Author of the Uplifting and Humorous Cancer Survival Story, The C Card and Me, Picks up a Nikon and Photographs David Beckham's Final Match

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In 2010, Ali Gilmore was diagnosed with stage IV colon cancer, a disease with a reported 8% percent survival rate. If you had told her that this year she'd be in remission, be a published author and would be photographing David Beckham, the world's most famous player in his final match at the MLS Cup, she would've thought you were pulling her leg.

Ali Gilmore photographs David Beckham's Kissing his last MLS Cup

David Beckham Kisses his last and final MLS Cup. Photo by Ali Gilmore

This year after the game, instead of heading back to San Diego for chemo, we got to go back to the media hotel to stay, relax and mix with other photographers, journalists and club owners. It felt like such a milestone.

In September of 2010, Ali Gilmore was diagnosed with stage IV colon cancer, a diagnosis with a mere 8% survival rate according to a study published in the "Journal of the National Cancer Institute“, but Ali didn’t spend nearly two years going through three rounds of chemo and Cyber Knife surgery on her left lung to win back her life and then just sit idle.

This Seattle native gone SoCal wrote and published "The C Card and Me-How I beat stage IV cancer (to a pulp)", an uplifting cancer survival story that serves as a quick and dirty (just under 70 pages) guide for those newly diagnosed and their loved ones. Not satisfied with that, she started writing music and singing again, pairing her inspirational survival speech with performances of her original, straight from the heart songs to eager crowds, the integration of the music being her way of showing her appreciation for the great lengths taken to save her lung.

That in itself would be a fulfilling life for just about anyone, however being from Washington State, the epicenter of soccer’s latest boom, she just couldn't resist another challenge presented to her – to become a soccer photographer.

When the Major League Soccer Cup Final was awarded to Los Angeles, she was thrilled. She’d been shooting for Cascadia site at Galaxy games when Pacific Northwest teams like the Seattle Sounders, Portland Timbers or Vancouver Whitecaps came to town, but this one was massive because of the Beckham story. English heartthrob and international media icon David Beckham had signaled his intent to retire from the Los Angeles Galaxy after the 2012 Cup Final against Houston Dynamo. This would be David Beckham's final game of his career in the US.

"There isn’t a photographer in the world that wouldn’t want the chance to shoot such an iconic figure as Beckham at any time in his career, but to do so in his last match in MLS was a dream come true for me. I’ve always loved soccer and am a Sounders fan, although I have to admit spending as much time covering games at the Home Depot Center as I have, I’ve developed somewhat of an affinity for the Galaxy players. True, they’re all easy on the lens, but through it I’ve witnessed some extraordinary moments of strength, raw emotion and fierce devotion that are just breathtaking."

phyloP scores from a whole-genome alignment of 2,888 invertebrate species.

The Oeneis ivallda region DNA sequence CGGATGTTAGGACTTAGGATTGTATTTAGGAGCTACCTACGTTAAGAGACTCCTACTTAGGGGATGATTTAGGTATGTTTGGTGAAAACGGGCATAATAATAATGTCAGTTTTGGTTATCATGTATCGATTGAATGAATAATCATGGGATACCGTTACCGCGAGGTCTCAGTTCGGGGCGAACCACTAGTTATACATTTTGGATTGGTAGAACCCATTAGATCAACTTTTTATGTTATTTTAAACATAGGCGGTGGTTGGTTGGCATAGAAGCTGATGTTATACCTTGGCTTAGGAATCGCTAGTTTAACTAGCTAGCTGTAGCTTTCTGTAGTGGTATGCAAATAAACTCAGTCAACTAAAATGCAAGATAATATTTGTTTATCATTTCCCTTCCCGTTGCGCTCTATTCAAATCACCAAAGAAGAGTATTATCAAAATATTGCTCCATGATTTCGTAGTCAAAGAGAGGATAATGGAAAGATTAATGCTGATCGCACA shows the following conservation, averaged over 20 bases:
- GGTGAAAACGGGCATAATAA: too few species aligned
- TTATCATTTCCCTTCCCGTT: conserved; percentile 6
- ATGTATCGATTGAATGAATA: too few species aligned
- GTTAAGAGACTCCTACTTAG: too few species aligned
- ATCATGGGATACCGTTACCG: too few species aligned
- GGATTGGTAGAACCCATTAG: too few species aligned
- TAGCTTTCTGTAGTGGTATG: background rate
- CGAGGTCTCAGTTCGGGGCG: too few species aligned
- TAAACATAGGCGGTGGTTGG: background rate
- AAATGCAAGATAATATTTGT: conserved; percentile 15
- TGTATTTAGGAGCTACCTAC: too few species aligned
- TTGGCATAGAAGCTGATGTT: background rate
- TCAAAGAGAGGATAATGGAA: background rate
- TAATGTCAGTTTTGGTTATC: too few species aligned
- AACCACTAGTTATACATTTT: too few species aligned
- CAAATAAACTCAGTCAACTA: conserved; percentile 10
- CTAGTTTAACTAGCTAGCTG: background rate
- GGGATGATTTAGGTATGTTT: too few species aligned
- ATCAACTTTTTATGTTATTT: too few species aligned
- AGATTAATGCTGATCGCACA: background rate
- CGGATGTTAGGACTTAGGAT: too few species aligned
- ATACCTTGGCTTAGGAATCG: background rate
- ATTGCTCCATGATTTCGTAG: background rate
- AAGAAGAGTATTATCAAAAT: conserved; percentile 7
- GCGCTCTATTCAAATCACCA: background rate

Ali’s photo gallery of this year’s MLS cup has been published on This gallery isn’t her first of MLS and she has no intention of making this one her last. She plans to be back next season, but what brought this weekend even more meaning to her was that last year she was too ill to cover the full weekend of events. It was decided she would just cover the game and then head straight back to San Diego to begin her 14th cycle of chemo. "I barely had the energy (or the while blood cell count levels) to cover the match in 2011, but this year I was able to experience all the moments that led up to the big day, the MVP award, the team trainings and news conferences. This year after the match, instead of heading back to San Diego for treatment, we got to go back to the media hotel to stay, relax and mix with other photographers, journalists and club owners. It felt like such a milestone.”

In the 18 months that Ali was going through cancer treatments, she never informed anyone at at the LA Galaxy or the other local side Chivas USA of her condition. “I kept it between Prost's writer, editor and myself because I didn’t want preferential treatment. Photographing the matches was a great mental break and distraction from it all. I didn't want to risk losing that much needed reprieve.”

When the refreshingly humorous book on cancer survival was published however, her story found its way through well wishers to Chivas defender James Riley, whose mother also beat cancer and he offered to help promote the book. Vancouver Whitecaps goalkeeper Brad Knighton has also lent his support as well as the legendary Portland mascot ‘Timber Jim Serrill’, another cancer survivor.

There was another positive from Ali's presence at the Cup Final. There, her story became known to MLS W.O.R.K.S, charitable wing of Major League Soccer. This is an organization that has put the fight against cancer at its forefront. Ali hopes to share her story with the wider soccer community, to inspire them to fight and to be a shining example of how hope and soccer go hand in hand.

About Ali Gilmore

Ali Gilmore is a freelance photographer, singer/songwriter, professional geek and author of The C Card and Me - How I beat stage IV cancer (to a pulp). Originally from Seattle, Washington, she now resides in the coastal town of Oceanside, California. Discover more about Ali at:

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